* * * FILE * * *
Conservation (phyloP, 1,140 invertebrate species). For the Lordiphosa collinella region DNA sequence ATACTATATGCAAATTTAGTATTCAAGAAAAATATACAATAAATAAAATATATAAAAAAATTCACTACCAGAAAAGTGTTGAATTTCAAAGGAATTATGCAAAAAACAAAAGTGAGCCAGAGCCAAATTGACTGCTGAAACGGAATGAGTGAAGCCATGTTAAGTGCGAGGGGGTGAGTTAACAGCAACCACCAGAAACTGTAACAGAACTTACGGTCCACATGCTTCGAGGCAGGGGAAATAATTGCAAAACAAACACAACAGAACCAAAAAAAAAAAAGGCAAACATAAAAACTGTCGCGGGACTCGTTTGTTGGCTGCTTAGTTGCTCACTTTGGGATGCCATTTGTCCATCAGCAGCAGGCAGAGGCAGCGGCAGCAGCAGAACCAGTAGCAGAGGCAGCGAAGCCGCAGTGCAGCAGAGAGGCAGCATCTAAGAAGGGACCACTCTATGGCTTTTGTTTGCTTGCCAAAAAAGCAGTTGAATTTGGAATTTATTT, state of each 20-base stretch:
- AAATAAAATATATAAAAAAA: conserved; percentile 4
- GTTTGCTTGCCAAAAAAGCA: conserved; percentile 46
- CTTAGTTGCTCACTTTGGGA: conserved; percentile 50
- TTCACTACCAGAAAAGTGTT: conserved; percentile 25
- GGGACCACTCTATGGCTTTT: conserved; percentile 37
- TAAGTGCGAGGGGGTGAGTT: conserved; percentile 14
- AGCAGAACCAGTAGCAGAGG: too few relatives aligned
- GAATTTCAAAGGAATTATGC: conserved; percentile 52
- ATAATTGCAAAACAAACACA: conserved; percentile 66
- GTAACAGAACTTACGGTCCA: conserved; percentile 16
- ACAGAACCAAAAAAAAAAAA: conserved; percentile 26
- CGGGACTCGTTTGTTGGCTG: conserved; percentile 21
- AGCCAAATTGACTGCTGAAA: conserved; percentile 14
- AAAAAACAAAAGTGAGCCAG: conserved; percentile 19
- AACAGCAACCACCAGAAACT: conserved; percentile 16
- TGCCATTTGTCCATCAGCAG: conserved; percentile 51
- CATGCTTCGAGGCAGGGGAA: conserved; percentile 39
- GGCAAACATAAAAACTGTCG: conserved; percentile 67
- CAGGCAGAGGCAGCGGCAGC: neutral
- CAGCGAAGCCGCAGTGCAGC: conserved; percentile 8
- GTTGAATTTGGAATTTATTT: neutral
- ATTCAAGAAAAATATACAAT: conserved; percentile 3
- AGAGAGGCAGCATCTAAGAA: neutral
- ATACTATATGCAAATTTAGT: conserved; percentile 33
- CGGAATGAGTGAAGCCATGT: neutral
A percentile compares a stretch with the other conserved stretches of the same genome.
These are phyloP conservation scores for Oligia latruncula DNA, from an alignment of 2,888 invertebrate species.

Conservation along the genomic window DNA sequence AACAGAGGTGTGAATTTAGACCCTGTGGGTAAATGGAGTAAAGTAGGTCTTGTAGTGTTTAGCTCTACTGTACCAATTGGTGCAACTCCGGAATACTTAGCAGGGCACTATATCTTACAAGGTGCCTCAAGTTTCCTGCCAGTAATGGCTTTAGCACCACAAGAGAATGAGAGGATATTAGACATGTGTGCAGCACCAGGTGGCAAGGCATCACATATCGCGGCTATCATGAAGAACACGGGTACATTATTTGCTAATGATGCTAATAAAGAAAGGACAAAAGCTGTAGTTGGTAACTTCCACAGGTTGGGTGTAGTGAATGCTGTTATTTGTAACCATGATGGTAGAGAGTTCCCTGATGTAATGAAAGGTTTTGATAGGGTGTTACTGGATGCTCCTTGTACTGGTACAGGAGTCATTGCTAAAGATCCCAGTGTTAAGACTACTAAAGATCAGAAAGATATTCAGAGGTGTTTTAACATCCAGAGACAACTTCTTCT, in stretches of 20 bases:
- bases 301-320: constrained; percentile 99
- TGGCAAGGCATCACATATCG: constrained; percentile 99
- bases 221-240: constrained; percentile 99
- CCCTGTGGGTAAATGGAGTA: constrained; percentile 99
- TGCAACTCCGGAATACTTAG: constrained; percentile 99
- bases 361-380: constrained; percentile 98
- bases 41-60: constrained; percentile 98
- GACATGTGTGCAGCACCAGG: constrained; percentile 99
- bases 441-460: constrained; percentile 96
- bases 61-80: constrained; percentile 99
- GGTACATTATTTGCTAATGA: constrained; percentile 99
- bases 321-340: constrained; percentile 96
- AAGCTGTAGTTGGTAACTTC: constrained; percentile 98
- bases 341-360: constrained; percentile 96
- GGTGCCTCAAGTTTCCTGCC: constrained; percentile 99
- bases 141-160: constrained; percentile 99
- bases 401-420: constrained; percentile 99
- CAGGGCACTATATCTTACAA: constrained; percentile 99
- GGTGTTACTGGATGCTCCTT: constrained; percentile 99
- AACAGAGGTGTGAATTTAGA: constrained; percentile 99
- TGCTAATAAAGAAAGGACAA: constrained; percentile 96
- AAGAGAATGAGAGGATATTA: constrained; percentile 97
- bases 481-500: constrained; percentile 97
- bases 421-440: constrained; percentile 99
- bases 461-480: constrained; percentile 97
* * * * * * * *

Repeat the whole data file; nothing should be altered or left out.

Conservation (phyloP, 1,140 invertebrate species). For the Lordiphosa collinella region DNA sequence ATACTATATGCAAATTTAGTATTCAAGAAAAATATACAATAAATAAAATATATAAAAAAATTCACTACCAGAAAAGTGTTGAATTTCAAAGGAATTATGCAAAAAACAAAAGTGAGCCAGAGCCAAATTGACTGCTGAAACGGAATGAGTGAAGCCATGTTAAGTGCGAGGGGGTGAGTTAACAGCAACCACCAGAAACTGTAACAGAACTTACGGTCCACATGCTTCGAGGCAGGGGAAATAATTGCAAAACAAACACAACAGAACCAAAAAAAAAAAAGGCAAACATAAAAACTGTCGCGGGACTCGTTTGTTGGCTGCTTAGTTGCTCACTTTGGGATGCCATTTGTCCATCAGCAGCAGGCAGAGGCAGCGGCAGCAGCAGAACCAGTAGCAGAGGCAGCGAAGCCGCAGTGCAGCAGAGAGGCAGCATCTAAGAAGGGACCACTCTATGGCTTTTGTTTGCTTGCCAAAAAAGCAGTTGAATTTGGAATTTATTT, state of each 20-base stretch:
- AAATAAAATATATAAAAAAA: conserved; percentile 4
- GTTTGCTTGCCAAAAAAGCA: conserved; percentile 46
- CTTAGTTGCTCACTTTGGGA: conserved; percentile 50
- TTCACTACCAGAAAAGTGTT: conserved; percentile 25
- GGGACCACTCTATGGCTTTT: conserved; percentile 37
- TAAGTGCGAGGGGGTGAGTT: conserved; percentile 14
- AGCAGAACCAGTAGCAGAGG: too few relatives aligned
- GAATTTCAAAGGAATTATGC: conserved; percentile 52
- ATAATTGCAAAACAAACACA: conserved; percentile 66
- GTAACAGAACTTACGGTCCA: conserved; percentile 16
- ACAGAACCAAAAAAAAAAAA: conserved; percentile 26
- CGGGACTCGTTTGTTGGCTG: conserved; percentile 21
- AGCCAAATTGACTGCTGAAA: conserved; percentile 14
- AAAAAACAAAAGTGAGCCAG: conserved; percentile 19
- AACAGCAACCACCAGAAACT: conserved; percentile 16
- TGCCATTTGTCCATCAGCAG: conserved; percentile 51
- CATGCTTCGAGGCAGGGGAA: conserved; percentile 39
- GGCAAACATAAAAACTGTCG: conserved; percentile 67
- CAGGCAGAGGCAGCGGCAGC: neutral
- CAGCGAAGCCGCAGTGCAGC: conserved; percentile 8
- GTTGAATTTGGAATTTATTT: neutral
- ATTCAAGAAAAATATACAAT: conserved; percentile 3
- AGAGAGGCAGCATCTAAGAA: neutral
- ATACTATATGCAAATTTAGT: conserved; percentile 33
- CGGAATGAGTGAAGCCATGT: neutral
A percentile compares a stretch with the other conserved stretches of the same genome.
These are phyloP conservation scores for Oligia latruncula DNA, from an alignment of 2,888 invertebrate species.

Conservation along the genomic window DNA sequence AACAGAGGTGTGAATTTAGACCCTGTGGGTAAATGGAGTAAAGTAGGTCTTGTAGTGTTTAGCTCTACTGTACCAATTGGTGCAACTCCGGAATACTTAGCAGGGCACTATATCTTACAAGGTGCCTCAAGTTTCCTGCCAGTAATGGCTTTAGCACCACAAGAGAATGAGAGGATATTAGACATGTGTGCAGCACCAGGTGGCAAGGCATCACATATCGCGGCTATCATGAAGAACACGGGTACATTATTTGCTAATGATGCTAATAAAGAAAGGACAAAAGCTGTAGTTGGTAACTTCCACAGGTTGGGTGTAGTGAATGCTGTTATTTGTAACCATGATGGTAGAGAGTTCCCTGATGTAATGAAAGGTTTTGATAGGGTGTTACTGGATGCTCCTTGTACTGGTACAGGAGTCATTGCTAAAGATCCCAGTGTTAAGACTACTAAAGATCAGAAAGATATTCAGAGGTGTTTTAACATCCAGAGACAACTTCTTCT, in stretches of 20 bases:
- bases 301-320: constrained; percentile 99
- TGGCAAGGCATCACATATCG: constrained; percentile 99
- bases 221-240: constrained; percentile 99
- CCCTGTGGGTAAATGGAGTA: constrained; percentile 99
- TGCAACTCCGGAATACTTAG: constrained; percentile 99
- bases 361-380: constrained; percentile 98
- bases 41-60: constrained; percentile 98
- GACATGTGTGCAGCACCAGG: constrained; percentile 99
- bases 441-460: constrained; percentile 96
- bases 61-80: constrained; percentile 99
- GGTACATTATTTGCTAATGA: constrained; percentile 99
- bases 321-340: constrained; percentile 96
- AAGCTGTAGTTGGTAACTTC: constrained; percentile 98
- bases 341-360: constrained; percentile 96
- GGTGCCTCAAGTTTCCTGCC: constrained; percentile 99
- bases 141-160: constrained; percentile 99
- bases 401-420: constrained; percentile 99
- CAGGGCACTATATCTTACAA: constrained; percentile 99
- GGTGTTACTGGATGCTCCTT: constrained; percentile 99
- AACAGAGGTGTGAATTTAGA: constrained; percentile 99
- TGCTAATAAAGAAAGGACAA: constrained; percentile 96
- AAGAGAATGAGAGGATATTA: constrained; percentile 97
- bases 481-500: constrained; percentile 97
- bases 421-440: constrained; percentile 99
- bases 461-480: constrained; percentile 97